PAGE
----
Illegal Slaughter of Livestock Near Protest Camps Exemplify Costs to Local Community

The Sioux County Sheriff’s Office continues to investigate reports of cattle with gunshot and bow and arrow wounds this week on private property near the camps occupied by anti-Dakota Access Pipeline protesters.

According to Sioux County Sheriff Frank Landeis one cow was shot and another cow had two arrows sticking out of its ribcage.

The cattle discovered this week belong to the same rancher who reported finding two cows and a saddle horse dead on Sept. 27 and finding two dead cow heads in a pasture on Oct. 9, Landeis said. The cattle slaughtered on October 9th were butchered according to the rancher, who has also reported more than 30 head missing from his herd. Separately, three bison were also killed nearby.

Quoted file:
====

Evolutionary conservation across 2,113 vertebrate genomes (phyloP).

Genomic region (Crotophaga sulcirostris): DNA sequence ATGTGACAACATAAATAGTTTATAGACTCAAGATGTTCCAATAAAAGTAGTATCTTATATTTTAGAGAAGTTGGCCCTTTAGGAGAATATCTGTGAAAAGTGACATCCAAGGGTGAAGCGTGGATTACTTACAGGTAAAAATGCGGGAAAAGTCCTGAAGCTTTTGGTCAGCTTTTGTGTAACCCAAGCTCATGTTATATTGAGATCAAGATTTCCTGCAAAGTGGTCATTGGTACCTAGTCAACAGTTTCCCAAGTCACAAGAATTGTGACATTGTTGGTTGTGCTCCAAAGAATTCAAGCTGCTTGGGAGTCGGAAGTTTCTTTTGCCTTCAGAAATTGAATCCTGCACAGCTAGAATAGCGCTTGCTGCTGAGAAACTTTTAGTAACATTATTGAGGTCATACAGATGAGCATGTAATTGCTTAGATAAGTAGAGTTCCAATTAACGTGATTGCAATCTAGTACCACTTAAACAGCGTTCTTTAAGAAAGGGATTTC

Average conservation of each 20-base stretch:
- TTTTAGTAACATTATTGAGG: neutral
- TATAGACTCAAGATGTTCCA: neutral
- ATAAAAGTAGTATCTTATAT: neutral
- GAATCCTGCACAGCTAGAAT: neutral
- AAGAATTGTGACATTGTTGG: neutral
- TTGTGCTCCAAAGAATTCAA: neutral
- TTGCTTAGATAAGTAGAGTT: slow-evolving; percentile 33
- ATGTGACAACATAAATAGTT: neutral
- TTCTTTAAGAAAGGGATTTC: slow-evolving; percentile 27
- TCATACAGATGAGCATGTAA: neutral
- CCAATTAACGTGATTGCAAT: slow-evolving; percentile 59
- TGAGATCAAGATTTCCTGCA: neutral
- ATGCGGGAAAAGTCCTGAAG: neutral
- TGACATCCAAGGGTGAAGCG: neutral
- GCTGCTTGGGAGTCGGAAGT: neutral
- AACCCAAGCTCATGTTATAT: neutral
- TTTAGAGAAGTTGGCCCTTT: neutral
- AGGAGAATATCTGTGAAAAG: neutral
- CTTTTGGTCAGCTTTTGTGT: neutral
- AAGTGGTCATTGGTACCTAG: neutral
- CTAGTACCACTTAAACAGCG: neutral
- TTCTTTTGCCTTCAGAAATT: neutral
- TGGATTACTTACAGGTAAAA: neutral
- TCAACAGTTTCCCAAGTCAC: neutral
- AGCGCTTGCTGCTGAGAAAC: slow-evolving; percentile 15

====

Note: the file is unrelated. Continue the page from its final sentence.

The North Dakota Stockmen’s Association announced over the weekend it has a reward of up to $14,000 for information leading to the arrest and conviction of the person(s) responsible.

News of this most recent attempt at slaughtering animals on neighboring properties comes just after the manager of the camp kitchens indicated that protesters were running out of meat and supplies.

Destruction of private property has been rampant throughout the ongoing protests, and the burden of this destruction has fallen heavily on the local community surrounding the protest sites. As protesters destroy fence lines, degrade the environment by occupying large camps on grasslands, and possibly even slaughter privately held livestock, the livelihoods of the rural agricultural communities in Sioux and Morton Counties are imminently threatened.

Law and order must be restored and upheld. Local communities should not be forced to bear the brunt of these protests without sufficient security to safeguard their herds and land; the source of income for their families. Whoever is responsible for these inhumane acts toward valuable livestock should also be held responsible by the authorities for destruction of property, animal abuse, and poaching.